This isn't to say that Mr. Gillis isn't creative or talented.  I'll be the first to admit that I have little knowledge or exposure to the underground mixtape sub-culture.  What I do know about it is that it originated in the early days of hip-hop, primarily with kids who had no idea what they were doing, but they knew what they liked to hear.  Fast forward a few decades and the word "mixtape" is thrown around pretty loosely.  Mixtapes are still very much a part of the underground musical community, and are even responsible for launching the careers of some of today's most bankable music superstars like 50 Cent.

What I find most interesting is the way mixtapes are produced.  Most mixtape creators (Girl Talk included) use unauthorized samples of other artists work, something the New York Times has labeled, "a lawsuit waiting to happen".  In today's climate, where the RIAA hasn't met anyone it wouldn't consider suing, the mixtape opens up interesting discussions regarding what is and isn't illegal to do.  Girl Talk has often cited Fair Use, a doctrine in United States copyright law that is a "limitation and exception to the exclusive right granted by copyright law that allows limited use of copyrighted material without requiring permission from the rights holders."  It's complicated, but this is usually in regard to things like criticism, reporting, teaching, etc (you can read up on it here), not for sampling and subsequently making money.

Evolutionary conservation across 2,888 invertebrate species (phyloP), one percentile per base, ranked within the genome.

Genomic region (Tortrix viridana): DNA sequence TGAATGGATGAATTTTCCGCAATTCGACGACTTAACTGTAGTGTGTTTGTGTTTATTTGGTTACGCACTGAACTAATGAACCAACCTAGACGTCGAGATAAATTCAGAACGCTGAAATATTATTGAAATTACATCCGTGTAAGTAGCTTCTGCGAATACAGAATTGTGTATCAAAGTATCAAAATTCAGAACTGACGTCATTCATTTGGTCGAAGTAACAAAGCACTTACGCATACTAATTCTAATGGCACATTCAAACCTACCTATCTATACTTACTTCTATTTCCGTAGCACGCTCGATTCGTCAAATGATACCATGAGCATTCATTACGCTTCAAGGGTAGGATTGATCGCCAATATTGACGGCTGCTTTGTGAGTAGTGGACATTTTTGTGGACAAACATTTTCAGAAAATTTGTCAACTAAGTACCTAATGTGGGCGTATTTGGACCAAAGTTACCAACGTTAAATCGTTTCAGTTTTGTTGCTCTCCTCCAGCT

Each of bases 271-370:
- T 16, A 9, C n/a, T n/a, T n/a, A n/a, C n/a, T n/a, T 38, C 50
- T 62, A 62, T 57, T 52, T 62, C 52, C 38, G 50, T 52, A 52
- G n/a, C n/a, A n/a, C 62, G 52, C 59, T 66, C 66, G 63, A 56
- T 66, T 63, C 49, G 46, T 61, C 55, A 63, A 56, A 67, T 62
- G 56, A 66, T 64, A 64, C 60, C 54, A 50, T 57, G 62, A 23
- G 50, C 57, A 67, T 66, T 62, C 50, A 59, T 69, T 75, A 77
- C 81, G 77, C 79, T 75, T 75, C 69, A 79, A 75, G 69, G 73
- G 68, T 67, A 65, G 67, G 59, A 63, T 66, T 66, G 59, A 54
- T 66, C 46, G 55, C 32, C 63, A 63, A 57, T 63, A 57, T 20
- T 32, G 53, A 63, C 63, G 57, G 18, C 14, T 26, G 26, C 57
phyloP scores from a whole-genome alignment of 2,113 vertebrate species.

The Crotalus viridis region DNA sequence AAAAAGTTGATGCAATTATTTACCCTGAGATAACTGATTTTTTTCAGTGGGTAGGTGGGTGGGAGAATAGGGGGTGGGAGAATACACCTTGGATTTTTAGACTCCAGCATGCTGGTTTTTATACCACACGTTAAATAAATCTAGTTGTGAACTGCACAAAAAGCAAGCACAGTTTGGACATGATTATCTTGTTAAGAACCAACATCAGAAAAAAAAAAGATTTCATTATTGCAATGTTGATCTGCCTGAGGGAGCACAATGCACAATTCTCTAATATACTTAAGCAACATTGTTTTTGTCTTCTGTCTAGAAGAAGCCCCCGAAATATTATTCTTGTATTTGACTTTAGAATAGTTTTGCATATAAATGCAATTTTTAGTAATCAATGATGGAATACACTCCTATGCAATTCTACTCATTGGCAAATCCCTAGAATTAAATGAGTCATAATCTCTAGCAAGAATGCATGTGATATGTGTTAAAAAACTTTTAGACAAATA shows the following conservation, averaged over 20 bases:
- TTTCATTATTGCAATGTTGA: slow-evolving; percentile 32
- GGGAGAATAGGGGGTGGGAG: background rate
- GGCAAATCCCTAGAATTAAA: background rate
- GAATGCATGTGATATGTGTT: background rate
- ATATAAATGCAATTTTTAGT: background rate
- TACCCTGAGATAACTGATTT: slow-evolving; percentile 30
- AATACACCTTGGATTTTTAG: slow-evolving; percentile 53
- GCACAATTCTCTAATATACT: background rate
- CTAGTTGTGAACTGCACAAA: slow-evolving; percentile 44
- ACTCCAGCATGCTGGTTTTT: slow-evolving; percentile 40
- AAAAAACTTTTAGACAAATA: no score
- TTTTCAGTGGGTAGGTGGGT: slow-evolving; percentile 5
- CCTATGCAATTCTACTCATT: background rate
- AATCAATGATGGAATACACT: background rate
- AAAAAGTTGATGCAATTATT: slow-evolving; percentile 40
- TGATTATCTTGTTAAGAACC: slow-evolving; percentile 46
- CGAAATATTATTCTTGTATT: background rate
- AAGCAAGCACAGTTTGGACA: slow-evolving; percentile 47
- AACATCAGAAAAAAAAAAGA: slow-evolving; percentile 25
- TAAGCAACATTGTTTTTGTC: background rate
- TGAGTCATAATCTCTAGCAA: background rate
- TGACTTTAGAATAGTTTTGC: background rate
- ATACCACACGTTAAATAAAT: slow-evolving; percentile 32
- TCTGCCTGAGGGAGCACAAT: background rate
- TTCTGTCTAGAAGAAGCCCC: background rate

While Girl Talk gives away his albums for free via download off of the Illegal Art website, consumers can still purchase a physical copy of the album on sites like Amazon and in record stores or opt to "make a donation" before downloading the album.  I seriously doubt that Mr. Gillis is splitting those royalties three hundred and seventy three ways.

Overall, All Day is a fun record.  Mr. Gillis certainly has an ear that spans virtually every genre, so you know that every song is going to have a little something for everyone, which is exactly what you need when you're throwing a party.  Just do yourself a favor, download the 12 track version.

Download All Day here.
Check out a list of all of the samples in All Day here.

Tuesday, November 16, 2010

Miami Horror - Illumination review